The Washington Times - May 28, 2009, 09:41AM

Unusual twist in Memorial Day commemoration at Laurel Hill 

 Posted on Mon, May. 25, 2009 

Unusual twist in Civil War commemoration at Laurel Hill Cemetery
By Maya Rao 

Inquirer Staff Writer

Prominent Civil War Union Gen. George G. Meade and little-known
Confederate soldier George Ashmead have been buried in Philadelphia's 
Laurel Hill Cemetery for more than a century, but only the general has 
been regularly celebrated.

Yesterday, at the site of Philadelphia's first Memorial Day commemoration 
in 1868, a tradition of honoring Meade at the graveyard on the holiday 
weekend was followed by an unusual twist: a ceremony across the cemetery 
in remembrance of Ashmead, the son of a prominent Germantown family whose 
Confederate affiliation was discovered in recent months.

Local historians found that Ashmead, whose father settled in Cheltenham 
before the landing of William Penn, was born and raised in Philadelphia, 
but moved to Texas. He enlisted in the Confederate army in 1861 at age 25.

He was a member of Company E of the Fourth Texas Infantry. His two 
brothers, who stayed in the North, joined the Union army.

Ashmead appears in historical records as a prisoner of war in Point 
Lookout, Md., and his brother Thomas was held as a Union prisoner of war 
in Texas during the second half of 1864, said Betty Mastin, a member of 
the local chapter of United Daughters of the Confederacy. 

George Ashmead died in 1898. 

Historians learned about the burial of the Confederate soldier in the 
cemetery when they stumbled across his obituary at a local historical 

Mastin, in a prayer at Ashmead's grave, said the Confederates emerged from 
the war with "our battered shields as a patriotic people." 

The ceremony honoring Ashmead was=2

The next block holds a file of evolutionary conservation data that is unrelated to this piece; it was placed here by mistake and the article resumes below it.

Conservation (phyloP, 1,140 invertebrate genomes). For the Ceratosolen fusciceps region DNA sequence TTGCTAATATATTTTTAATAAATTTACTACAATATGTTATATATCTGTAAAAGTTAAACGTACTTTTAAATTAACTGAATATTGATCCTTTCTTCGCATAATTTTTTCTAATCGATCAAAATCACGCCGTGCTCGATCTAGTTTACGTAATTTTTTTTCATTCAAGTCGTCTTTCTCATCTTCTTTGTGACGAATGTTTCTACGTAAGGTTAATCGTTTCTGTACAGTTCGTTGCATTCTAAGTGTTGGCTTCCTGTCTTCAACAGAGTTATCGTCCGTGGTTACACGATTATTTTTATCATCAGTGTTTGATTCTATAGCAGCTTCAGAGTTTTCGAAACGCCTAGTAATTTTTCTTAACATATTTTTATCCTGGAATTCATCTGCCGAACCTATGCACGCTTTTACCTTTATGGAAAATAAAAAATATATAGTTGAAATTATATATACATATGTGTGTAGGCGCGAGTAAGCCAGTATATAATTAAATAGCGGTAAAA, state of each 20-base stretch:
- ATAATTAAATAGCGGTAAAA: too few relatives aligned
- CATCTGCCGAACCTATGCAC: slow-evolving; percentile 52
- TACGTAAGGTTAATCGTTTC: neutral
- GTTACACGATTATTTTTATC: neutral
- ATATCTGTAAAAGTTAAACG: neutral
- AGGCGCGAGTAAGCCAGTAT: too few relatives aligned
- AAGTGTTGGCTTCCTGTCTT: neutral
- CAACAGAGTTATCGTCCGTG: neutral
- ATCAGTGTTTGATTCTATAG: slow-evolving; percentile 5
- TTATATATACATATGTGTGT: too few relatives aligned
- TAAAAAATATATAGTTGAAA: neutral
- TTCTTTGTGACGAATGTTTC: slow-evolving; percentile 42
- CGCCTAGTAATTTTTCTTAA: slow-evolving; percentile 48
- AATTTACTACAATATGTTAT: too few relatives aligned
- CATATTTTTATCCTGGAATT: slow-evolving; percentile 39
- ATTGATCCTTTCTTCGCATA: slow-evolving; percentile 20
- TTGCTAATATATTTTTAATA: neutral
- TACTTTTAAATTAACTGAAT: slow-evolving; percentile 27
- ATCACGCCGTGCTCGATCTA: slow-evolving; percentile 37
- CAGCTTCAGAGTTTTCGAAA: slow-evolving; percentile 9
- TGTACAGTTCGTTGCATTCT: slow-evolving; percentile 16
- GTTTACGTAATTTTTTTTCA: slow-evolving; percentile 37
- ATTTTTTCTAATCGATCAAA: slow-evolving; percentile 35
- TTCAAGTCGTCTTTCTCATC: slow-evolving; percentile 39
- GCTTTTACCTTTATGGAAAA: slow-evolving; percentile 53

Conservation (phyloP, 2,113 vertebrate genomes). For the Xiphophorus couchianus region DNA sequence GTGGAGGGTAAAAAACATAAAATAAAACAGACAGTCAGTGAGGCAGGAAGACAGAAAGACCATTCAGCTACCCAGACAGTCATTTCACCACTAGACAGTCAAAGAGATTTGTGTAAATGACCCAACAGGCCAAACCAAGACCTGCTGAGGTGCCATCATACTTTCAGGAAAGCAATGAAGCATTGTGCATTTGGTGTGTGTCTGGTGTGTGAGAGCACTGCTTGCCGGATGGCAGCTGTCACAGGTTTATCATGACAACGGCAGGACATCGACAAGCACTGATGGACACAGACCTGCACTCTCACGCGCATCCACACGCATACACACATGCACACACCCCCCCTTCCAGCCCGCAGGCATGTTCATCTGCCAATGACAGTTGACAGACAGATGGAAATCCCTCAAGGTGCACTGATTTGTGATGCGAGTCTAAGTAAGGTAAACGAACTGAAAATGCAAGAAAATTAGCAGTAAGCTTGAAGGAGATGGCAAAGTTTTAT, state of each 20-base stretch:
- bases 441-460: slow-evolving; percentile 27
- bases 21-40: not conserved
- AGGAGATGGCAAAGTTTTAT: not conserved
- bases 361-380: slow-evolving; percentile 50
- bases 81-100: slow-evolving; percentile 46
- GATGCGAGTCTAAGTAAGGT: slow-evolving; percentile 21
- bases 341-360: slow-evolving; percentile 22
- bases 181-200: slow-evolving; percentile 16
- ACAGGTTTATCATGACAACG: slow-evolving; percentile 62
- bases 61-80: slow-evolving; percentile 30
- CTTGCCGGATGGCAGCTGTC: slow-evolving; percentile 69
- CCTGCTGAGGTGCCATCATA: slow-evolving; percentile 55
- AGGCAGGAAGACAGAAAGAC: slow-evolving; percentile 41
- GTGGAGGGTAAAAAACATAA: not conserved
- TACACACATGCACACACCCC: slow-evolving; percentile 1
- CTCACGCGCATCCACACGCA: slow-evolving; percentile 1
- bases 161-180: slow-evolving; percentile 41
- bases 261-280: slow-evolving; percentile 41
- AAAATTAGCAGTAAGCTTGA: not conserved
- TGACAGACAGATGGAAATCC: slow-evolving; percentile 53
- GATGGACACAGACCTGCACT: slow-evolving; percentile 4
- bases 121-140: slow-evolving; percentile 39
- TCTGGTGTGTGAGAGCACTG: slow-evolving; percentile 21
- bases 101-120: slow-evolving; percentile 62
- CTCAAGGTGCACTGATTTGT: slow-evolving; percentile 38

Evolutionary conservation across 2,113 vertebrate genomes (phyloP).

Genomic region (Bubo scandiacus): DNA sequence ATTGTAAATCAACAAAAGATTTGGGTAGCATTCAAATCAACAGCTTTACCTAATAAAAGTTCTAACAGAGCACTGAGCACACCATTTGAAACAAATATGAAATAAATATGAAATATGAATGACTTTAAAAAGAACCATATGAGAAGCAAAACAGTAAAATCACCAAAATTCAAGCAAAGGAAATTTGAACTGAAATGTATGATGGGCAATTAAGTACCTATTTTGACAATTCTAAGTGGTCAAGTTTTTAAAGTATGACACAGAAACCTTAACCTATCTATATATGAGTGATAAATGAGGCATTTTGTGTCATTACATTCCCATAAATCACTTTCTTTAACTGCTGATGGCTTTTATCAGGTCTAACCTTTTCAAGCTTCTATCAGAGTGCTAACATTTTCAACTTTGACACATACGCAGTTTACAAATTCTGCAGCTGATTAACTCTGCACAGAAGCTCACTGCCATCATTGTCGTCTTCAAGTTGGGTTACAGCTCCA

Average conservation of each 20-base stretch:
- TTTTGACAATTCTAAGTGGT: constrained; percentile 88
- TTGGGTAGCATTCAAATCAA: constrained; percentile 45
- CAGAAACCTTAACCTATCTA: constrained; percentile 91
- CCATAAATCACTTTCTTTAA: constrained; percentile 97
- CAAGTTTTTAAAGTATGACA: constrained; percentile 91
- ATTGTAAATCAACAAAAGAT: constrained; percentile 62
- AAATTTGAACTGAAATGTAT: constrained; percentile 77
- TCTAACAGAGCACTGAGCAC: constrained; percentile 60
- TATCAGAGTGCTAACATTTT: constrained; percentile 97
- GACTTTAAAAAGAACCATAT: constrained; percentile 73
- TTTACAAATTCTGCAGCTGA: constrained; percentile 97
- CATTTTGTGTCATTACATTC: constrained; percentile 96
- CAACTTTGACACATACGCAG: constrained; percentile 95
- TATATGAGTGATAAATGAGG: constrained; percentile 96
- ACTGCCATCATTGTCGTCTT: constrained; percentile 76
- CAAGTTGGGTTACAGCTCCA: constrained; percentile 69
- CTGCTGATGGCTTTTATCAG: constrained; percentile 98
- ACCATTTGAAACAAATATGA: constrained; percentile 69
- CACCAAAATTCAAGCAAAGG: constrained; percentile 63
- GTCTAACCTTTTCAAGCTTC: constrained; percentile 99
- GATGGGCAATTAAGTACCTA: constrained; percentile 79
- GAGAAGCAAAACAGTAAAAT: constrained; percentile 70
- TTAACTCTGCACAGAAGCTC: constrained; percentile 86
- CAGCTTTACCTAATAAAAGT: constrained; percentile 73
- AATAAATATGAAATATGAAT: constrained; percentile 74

0sponsored by the Sons of Confederate 
Veterans, joined by United Daughters of the Confederacy.

Dozens of people who attended the Confederate event also gathered for a 
resumption of the decade-long tradition of honoring Meade, an event 
organized by the General Meade Society.

Meade led the Union victory in the Battle of Gettysburg in 1863, a major 
turning point in the war.

Standing before the general's grave, Anthony Waskie, the society's 
president and a Temple University professor, praised Meade's bravery and 
humility. Waskie cited an instance at an Independence Hall reception in 
Meade's honor in which the general asked that praise go not to him, but to 
the soldiers of his army. 

Trumpets sounded at the gravesite. Women in Civil War-era dresses, hats, 
and gloves scattered flower petals and presented wreaths. Seven uniformed 
men fired three shots from their rifles. A procession then wound through 
the cemetery to a section of graves of men who had been members of the 
Grand Army of the Republic, Post 1.

"The vast majority of people here are interested in American history, and 
they're dedicated to the traditional view of honoring the fallen," Waskie 
said after the events. "Memorial Day means remembrance; we do not want to 
let . . . sacrifices of the past slip into oblivion."
Thanks to Joe  Bilby for sending us this excellent article.